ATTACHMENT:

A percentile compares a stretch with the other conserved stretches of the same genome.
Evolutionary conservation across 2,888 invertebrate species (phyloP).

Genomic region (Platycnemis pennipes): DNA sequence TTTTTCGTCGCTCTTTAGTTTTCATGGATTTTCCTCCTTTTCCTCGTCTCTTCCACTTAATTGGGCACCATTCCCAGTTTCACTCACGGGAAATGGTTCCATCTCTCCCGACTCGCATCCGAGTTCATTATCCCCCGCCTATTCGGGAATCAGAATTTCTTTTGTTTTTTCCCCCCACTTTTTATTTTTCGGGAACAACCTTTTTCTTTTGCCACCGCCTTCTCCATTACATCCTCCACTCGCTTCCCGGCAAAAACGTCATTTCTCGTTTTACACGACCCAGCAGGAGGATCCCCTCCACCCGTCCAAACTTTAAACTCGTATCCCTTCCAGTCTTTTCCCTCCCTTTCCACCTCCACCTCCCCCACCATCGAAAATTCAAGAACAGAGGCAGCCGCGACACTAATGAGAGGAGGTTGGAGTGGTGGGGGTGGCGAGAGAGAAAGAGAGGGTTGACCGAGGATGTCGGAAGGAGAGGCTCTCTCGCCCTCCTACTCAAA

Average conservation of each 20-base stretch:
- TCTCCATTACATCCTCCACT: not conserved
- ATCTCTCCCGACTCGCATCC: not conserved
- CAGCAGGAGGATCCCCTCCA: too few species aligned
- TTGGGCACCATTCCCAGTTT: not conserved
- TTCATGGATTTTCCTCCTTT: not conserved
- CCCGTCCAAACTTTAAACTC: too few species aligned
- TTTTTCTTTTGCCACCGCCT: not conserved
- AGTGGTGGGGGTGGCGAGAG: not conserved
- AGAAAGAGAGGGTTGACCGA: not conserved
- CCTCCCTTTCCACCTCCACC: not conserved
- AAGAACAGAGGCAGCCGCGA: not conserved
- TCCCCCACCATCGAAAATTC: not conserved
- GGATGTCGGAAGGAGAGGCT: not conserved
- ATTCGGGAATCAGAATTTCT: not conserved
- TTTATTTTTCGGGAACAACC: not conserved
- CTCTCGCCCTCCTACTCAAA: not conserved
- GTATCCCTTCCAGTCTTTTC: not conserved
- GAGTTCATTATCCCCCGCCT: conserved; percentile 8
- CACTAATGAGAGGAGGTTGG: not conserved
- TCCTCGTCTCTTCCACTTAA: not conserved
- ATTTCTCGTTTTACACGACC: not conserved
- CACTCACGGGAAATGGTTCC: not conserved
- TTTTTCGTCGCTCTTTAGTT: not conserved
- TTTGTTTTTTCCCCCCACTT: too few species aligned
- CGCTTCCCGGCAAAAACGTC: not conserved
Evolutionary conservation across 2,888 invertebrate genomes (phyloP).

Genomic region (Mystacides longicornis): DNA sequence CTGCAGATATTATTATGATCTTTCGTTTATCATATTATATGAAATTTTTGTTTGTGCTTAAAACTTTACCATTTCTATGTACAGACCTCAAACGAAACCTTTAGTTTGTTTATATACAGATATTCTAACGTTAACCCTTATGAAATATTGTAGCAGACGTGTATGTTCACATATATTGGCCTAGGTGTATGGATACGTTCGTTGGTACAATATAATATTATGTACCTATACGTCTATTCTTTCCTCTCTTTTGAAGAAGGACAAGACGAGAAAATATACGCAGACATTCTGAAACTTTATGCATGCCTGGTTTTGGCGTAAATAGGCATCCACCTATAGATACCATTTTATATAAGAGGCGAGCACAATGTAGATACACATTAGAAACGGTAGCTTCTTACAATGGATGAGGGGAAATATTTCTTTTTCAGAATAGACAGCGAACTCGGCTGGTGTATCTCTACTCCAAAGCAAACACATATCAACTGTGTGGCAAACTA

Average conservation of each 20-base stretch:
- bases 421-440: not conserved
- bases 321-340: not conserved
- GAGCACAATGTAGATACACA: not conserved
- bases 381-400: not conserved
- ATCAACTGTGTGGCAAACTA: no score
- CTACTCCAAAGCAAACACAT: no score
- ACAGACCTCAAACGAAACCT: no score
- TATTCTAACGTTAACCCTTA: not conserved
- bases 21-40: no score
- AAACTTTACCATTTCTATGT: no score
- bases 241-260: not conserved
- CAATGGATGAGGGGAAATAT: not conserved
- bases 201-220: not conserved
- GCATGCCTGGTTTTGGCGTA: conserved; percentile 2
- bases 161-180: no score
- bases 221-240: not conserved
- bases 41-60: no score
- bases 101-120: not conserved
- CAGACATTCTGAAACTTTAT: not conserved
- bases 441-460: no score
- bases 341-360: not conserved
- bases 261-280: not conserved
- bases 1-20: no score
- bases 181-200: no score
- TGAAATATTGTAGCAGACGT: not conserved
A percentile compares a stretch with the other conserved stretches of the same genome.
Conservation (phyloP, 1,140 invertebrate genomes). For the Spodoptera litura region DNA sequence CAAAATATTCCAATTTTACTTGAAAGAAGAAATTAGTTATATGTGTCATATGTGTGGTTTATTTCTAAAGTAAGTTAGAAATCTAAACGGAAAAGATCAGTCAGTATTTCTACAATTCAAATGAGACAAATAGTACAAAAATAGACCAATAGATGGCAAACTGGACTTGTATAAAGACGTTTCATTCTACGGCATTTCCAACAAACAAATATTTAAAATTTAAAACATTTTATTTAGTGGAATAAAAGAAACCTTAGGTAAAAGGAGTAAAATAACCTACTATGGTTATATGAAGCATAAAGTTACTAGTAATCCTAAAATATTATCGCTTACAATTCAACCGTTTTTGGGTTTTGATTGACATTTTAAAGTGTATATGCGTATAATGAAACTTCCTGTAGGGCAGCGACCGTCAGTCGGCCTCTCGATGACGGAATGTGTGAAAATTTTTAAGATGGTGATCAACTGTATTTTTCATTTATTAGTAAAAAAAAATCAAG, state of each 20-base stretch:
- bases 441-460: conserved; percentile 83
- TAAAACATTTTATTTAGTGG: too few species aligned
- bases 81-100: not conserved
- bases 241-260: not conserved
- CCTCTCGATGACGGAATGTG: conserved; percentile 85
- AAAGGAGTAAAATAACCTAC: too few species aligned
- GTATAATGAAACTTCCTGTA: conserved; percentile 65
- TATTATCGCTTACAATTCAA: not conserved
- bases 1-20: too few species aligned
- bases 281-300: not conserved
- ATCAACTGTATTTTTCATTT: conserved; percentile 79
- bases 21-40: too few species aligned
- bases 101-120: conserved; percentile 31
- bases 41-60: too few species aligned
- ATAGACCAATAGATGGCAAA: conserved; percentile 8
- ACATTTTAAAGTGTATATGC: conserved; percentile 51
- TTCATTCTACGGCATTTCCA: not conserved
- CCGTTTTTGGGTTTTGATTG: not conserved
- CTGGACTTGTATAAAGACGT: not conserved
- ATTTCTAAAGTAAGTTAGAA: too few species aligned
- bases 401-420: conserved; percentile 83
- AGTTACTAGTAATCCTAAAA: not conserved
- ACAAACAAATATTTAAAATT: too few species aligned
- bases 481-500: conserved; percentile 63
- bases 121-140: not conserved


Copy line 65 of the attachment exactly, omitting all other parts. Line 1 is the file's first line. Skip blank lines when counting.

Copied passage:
- AAAGGAGTAAAATAACCTAC: too few species aligned